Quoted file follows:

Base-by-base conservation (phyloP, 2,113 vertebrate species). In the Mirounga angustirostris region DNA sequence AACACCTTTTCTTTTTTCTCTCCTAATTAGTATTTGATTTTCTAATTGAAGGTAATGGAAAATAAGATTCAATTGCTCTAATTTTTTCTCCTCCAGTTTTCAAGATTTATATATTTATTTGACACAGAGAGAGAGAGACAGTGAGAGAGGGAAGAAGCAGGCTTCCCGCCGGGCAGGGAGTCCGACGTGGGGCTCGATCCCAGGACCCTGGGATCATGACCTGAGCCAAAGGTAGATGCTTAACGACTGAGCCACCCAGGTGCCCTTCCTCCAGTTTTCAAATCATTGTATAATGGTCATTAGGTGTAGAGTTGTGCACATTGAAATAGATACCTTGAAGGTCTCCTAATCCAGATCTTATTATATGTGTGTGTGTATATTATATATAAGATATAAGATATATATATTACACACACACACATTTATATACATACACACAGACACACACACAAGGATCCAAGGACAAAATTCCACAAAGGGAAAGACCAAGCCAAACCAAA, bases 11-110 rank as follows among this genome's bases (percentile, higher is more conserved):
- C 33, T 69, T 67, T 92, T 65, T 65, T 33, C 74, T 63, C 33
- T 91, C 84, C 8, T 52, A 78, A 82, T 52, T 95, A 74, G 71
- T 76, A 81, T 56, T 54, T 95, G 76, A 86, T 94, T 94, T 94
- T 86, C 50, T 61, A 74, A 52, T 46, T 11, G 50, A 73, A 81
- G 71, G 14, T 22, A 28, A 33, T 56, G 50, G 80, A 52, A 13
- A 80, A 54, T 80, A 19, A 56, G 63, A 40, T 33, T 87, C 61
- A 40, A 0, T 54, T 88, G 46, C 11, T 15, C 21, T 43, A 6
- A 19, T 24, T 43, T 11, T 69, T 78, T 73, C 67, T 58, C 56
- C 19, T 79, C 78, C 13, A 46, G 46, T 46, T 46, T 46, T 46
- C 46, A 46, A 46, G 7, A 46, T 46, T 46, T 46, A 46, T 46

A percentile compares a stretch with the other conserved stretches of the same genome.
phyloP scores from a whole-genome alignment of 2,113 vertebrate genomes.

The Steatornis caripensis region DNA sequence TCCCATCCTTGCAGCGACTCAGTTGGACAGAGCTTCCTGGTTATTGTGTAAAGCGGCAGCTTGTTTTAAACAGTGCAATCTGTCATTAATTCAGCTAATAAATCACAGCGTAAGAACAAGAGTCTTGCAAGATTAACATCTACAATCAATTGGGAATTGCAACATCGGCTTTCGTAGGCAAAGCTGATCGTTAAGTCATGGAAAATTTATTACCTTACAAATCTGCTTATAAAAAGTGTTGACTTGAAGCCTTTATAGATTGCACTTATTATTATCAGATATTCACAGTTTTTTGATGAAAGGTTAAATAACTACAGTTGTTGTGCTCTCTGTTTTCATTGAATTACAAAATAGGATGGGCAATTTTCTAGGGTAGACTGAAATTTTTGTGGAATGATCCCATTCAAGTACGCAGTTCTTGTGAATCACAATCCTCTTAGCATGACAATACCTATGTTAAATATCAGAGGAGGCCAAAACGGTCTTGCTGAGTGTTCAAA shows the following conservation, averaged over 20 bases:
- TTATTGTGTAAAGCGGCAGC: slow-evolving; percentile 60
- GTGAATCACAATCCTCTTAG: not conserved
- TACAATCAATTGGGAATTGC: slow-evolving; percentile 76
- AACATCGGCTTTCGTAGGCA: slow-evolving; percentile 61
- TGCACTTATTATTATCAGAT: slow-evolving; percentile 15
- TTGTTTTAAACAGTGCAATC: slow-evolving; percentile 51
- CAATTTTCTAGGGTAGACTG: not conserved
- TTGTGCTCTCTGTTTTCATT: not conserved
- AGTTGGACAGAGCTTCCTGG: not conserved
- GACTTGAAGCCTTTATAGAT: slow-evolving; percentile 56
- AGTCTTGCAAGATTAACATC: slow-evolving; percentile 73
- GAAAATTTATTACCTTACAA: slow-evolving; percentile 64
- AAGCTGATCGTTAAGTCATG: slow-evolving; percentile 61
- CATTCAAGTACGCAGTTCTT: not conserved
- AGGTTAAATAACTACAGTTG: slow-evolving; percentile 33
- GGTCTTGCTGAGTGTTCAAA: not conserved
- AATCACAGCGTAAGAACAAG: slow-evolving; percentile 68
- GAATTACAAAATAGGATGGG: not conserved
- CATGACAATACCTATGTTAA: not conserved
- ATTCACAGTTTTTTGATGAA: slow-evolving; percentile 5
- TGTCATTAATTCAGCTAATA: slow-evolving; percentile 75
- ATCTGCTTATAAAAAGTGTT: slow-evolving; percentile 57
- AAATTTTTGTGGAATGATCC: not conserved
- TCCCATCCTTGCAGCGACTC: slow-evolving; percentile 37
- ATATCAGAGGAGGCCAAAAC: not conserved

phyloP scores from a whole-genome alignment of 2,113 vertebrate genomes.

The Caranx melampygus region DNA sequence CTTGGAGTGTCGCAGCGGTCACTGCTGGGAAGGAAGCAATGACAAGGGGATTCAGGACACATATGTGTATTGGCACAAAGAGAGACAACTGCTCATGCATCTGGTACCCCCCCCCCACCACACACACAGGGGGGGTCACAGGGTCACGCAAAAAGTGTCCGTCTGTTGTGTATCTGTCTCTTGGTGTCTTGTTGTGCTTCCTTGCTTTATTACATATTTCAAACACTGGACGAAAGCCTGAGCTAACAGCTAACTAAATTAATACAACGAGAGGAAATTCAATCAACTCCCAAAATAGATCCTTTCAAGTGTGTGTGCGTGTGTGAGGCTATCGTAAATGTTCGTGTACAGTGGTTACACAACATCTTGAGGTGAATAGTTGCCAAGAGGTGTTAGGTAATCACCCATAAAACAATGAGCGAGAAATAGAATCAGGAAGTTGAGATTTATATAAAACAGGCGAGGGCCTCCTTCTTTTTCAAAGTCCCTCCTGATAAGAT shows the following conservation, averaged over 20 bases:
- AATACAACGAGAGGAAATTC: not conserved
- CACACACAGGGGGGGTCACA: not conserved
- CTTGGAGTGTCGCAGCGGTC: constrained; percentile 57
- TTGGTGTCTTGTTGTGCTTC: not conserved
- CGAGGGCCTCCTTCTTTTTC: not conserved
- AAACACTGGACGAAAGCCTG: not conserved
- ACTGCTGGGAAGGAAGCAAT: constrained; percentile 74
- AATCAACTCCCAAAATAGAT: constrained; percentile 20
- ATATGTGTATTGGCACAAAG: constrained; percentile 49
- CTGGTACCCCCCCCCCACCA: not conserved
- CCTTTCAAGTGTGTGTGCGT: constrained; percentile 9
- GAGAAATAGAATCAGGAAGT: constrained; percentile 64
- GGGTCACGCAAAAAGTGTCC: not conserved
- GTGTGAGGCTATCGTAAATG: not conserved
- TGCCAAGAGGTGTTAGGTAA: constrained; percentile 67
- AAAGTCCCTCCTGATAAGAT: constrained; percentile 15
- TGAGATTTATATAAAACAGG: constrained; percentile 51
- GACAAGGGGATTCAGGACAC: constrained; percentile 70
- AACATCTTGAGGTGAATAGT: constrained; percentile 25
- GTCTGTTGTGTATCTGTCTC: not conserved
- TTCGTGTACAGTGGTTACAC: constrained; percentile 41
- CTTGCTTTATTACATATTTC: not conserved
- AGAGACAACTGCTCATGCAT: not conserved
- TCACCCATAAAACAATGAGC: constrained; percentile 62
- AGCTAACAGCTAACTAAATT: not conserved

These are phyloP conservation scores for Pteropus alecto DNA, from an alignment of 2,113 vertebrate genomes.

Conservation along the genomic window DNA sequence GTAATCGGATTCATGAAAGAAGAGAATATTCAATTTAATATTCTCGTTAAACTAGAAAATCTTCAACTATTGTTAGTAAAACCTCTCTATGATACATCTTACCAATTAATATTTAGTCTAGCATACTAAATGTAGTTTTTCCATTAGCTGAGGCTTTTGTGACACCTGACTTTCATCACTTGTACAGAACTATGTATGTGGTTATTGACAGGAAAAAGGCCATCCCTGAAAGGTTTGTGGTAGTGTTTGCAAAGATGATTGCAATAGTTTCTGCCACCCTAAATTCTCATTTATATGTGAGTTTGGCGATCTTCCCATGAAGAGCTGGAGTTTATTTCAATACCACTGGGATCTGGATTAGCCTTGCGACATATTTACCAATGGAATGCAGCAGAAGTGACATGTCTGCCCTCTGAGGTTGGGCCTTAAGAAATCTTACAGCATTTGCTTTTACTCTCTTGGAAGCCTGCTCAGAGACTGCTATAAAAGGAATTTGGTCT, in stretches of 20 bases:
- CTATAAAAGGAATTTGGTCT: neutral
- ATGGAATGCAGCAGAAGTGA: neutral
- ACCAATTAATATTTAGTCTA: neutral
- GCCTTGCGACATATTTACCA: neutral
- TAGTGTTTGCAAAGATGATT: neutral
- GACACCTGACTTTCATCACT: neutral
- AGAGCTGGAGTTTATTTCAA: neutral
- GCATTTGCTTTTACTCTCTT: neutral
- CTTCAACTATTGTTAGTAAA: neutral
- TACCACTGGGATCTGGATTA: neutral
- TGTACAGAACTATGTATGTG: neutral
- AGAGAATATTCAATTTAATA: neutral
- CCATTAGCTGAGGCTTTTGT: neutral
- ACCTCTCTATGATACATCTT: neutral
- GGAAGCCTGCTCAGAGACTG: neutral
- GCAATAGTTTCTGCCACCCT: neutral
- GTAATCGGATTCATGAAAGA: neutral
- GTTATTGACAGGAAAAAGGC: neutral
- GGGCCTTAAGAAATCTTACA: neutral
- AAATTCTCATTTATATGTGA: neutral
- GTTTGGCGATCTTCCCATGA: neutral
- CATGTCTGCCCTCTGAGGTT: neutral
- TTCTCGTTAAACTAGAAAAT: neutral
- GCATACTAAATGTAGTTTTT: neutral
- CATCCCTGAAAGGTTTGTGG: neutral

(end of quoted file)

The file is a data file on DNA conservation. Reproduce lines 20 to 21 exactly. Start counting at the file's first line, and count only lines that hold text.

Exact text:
- TTGTTTTAAACAGTGCAATC: slow-evolving; percentile 51
- CAATTTTCTAGGGTAGACTG: not conserved